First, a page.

Jane Nelson, who was at the tiem Director of Business Leadership and Strategy at the Prince of Wales Business Leaders Forum in the United Kingdom, is the author of the second paper which is on “Building Partnerships”. Her article is divided into three parts.

First, she offers a number of reflections on the previous presentation by William Walker. Second, she describes her own organization and what it is doing in this area. Finally, she gives examples of how partnerships between business, government, and civil society can produce real benefits for communities and offer effective solutions to many social problems. She underscores the importance of the role of the individual in the prosperity of both individuals and communities.

At the same time, as business has become such an important institution in society, its responsibility to contribute to resolving societal problems has also increased. Although many people remain skeptical about business, Jane Nelson calls upon us all to make its many positive contributions better known. She also calls upon businesses to offer managers greater recognition for their contributions to communities and society and to sustainability.

The third paper, “Toward a New Concept of Prosperity,” is by Matthew Weinberg, who was then Director of the Institute for Studies in Global Prosperity, an agency of the Baha’i International Community. It was given at one of the seven workshops organized by ebbf at the Geneva 2000 Forum in June 2000. To advance the prospects of peace and to enhance human well-being, the author emphasizes the need for new understandings of the role and purpose of economic and business activity. Economic systems and policies based solely on a materialistic worldview reflect a basic error of conception about human nature itself. He calls for developing a new concept of prosperity whose goal is not just efficiency but also the promotion of equity, service to others, justice, social harmony and cohesion, and the creation and preservation of beauty. This provides the basis for a new vision for private enterprise as a positive social actor and partner in the transformation of our economic systems. Rather than shareholder value we find service to society, cooperation, and open consultative decision making as core principles for economic activity.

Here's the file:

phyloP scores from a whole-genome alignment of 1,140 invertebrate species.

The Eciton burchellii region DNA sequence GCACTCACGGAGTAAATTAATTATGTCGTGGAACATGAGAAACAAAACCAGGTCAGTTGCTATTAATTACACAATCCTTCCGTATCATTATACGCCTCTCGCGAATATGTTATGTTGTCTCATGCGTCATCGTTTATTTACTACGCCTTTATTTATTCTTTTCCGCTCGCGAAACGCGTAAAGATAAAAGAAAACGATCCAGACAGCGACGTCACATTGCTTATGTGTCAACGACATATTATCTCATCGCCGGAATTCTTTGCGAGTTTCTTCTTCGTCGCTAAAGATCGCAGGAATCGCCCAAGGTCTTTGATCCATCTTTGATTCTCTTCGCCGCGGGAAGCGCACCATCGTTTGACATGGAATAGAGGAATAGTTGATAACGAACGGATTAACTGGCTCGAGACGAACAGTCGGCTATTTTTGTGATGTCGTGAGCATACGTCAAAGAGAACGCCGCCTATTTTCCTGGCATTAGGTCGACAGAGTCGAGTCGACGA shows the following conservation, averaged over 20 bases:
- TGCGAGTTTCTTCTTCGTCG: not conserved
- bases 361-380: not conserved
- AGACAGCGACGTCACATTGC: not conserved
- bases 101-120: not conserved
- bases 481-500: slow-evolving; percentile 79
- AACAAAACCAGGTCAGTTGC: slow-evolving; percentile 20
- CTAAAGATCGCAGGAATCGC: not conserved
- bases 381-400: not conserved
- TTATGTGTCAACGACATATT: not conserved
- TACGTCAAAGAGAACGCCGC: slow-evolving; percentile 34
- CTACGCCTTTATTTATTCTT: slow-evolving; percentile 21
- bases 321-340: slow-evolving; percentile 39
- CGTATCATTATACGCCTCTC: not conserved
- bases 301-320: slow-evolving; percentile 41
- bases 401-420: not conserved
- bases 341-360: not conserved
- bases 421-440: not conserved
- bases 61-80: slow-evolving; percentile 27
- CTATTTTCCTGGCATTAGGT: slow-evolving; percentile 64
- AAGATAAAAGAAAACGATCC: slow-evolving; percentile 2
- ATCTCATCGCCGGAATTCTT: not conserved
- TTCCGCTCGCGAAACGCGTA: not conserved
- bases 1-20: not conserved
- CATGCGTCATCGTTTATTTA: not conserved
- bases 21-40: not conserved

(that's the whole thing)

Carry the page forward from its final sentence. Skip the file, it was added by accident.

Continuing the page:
The final section offers a selection of quotations relevant to business prepared by William Walker. They are excerpts from the Bahá’i International Community statement, The Prosperity of Humankind. Among these extracts are the following:

“…unless the development of society finds a purpose beyond the mere amelioration of material conditions, it will fail of attaining even these goals.”

“… the governance of human affairs can be conducted along lines that serve humanity’s real needs.”

“.. there is increasing recognition that the world is in urgent need of a new ‘work ethic’.”

(here the 2nd part of this series of articles for you to explore further the theme of ebbf’s 2024 annual conference )